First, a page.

Abstract 18304: Are Prolonged Resuscitation Efforts Worthwhile? Patient Outcomes by Time to Restoration of Spontaneous Circulation in Out-of-Hospital Cardiac Arrest Patients
Introduction: How long resuscitation attempts should be continued before termination of efforts is not clear in patients with out-of-hospital cardiac arrest (OHCA). We studied outcomes in patients with return of spontaneous circulation (ROSC) across quartiles of time from 9-1-1 call to ROSC.
Hypothesis: Survival with favorable neurological outcome is seen in all time intervals from 9-1-1 call to ROSC.
Methods: Using data from Resuscitation Outcomes Consortium (ROC) Prehospital Resuscitation clinical trials: IMpedance valve and an Early vs. Delayed analysis (PRIMED) available via National Institute of Health, patients with ROSC not witnessed by the emergency medical service (EMS) were identified and grouped by quartiles of time from 9-1-1 call to ROSC. We defined favorable neurological outcome as modified Rankin Scale (mRS) scores of ≤3.
Results: Included were 3,431 OHCA patients with ROSC. Median time from 9-1-1 call to ROSC was 22.8 min (25%-75% 17 min–29.2 min); 953 (27.8%) survived to discharge (20.4% mRS ≤3). Significant survival and favorable neurological outcome were seen in each quartile (Figure). In patients who received bystander cardiopulmonary resuscitation (CPR), survival rates were 60.9%, 33.2%, 18.3% and 11.1% across quartiles of time to ROSC versus (vs.) 51.5%, 25.6%, 13.3% and 8.9% in patients without bystander CPR; corresponding rates of favorable neurological outcome were 50.7%, 23.8%, 12.2% and 9.1% vs. 40.1%, 16.6%, 8% and 4.8%. Correspondingly, survival rates in defibrillated patients were 70.1%, 45.9%, 25.5% and 16.4% vs. 36.3%, 9.5%, 6% and 3.4% in non-defibrillated patients; corresponding rates of favorable neurological outcome were 59.8%, 33.4%, 18.3% and 11.4% vs. 24.4%, 4.1%, 1.9% and 1.8%.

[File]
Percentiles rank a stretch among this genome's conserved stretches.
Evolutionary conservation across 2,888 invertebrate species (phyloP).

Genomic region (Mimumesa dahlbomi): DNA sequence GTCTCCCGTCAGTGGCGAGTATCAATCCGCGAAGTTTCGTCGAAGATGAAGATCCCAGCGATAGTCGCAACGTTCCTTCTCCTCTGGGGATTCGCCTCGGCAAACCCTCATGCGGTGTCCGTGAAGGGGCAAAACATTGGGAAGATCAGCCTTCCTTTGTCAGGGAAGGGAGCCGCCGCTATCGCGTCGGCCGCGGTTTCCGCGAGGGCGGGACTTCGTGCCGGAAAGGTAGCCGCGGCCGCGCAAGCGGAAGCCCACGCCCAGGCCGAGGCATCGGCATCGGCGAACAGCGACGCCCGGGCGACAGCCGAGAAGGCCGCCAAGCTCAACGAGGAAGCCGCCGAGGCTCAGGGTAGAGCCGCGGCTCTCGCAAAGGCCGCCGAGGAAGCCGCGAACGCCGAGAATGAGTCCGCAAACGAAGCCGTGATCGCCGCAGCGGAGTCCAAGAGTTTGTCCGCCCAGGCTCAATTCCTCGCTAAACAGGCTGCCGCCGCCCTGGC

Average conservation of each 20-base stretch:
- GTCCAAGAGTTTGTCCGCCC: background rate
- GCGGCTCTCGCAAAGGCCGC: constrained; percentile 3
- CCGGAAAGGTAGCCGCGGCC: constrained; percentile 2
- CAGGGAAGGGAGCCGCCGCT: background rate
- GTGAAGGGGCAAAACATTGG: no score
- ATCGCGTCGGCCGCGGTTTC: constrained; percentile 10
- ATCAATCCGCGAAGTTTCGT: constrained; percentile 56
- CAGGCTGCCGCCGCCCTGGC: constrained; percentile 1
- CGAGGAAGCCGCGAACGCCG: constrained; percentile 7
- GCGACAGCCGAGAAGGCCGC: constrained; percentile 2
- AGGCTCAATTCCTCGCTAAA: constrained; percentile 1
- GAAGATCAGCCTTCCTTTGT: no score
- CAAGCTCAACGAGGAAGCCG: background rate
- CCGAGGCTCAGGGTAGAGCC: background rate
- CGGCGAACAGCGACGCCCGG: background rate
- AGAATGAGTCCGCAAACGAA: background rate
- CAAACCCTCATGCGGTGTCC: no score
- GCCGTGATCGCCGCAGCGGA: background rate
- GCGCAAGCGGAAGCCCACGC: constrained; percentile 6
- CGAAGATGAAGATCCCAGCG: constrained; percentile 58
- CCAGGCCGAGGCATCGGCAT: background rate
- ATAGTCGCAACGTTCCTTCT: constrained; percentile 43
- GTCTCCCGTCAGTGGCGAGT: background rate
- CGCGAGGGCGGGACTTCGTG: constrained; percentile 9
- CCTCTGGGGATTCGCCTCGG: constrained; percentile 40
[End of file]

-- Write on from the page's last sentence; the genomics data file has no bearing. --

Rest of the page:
Conclusions: Survival with favorable neurological outcome was seen in all quartiles of time to ROSC, even in cases without bystander CPR or shocks delivered. This suggests that EMS personnel should not terminate resuscitation efforts too early.
Author Disclosures: K. Kragholm: Research Grant; Significant; Laerdal Foundation, The Danish Heart Association. M. Anderson: None. C. Malta Hansen: Research Grant; Significant; Laerdal Foundation, TrygFond Foundation, Helsefonden. P. Schulte: None. M. Kurz: Research Grant; Modest; Zoll Medical Corporation, Rapid Pathogen Screening, Watermark Consulting. E. Fosbol: None. S. Rajan: Research Grant; Significant; TrygFond Foundation, The Danish Heart Foundation, Health Insurance Foundation. M. Wissenberg: Research Grant; Significant; TrygFond Foundation, The Danish Heart Association, Health Insurance Foundation. I. Stiell: None. G. Nichol: None. E. Peterson: Research Grant; Significant; American College of Cardiology, American Heart Association.
- © 2015 by American Heart Association, Inc.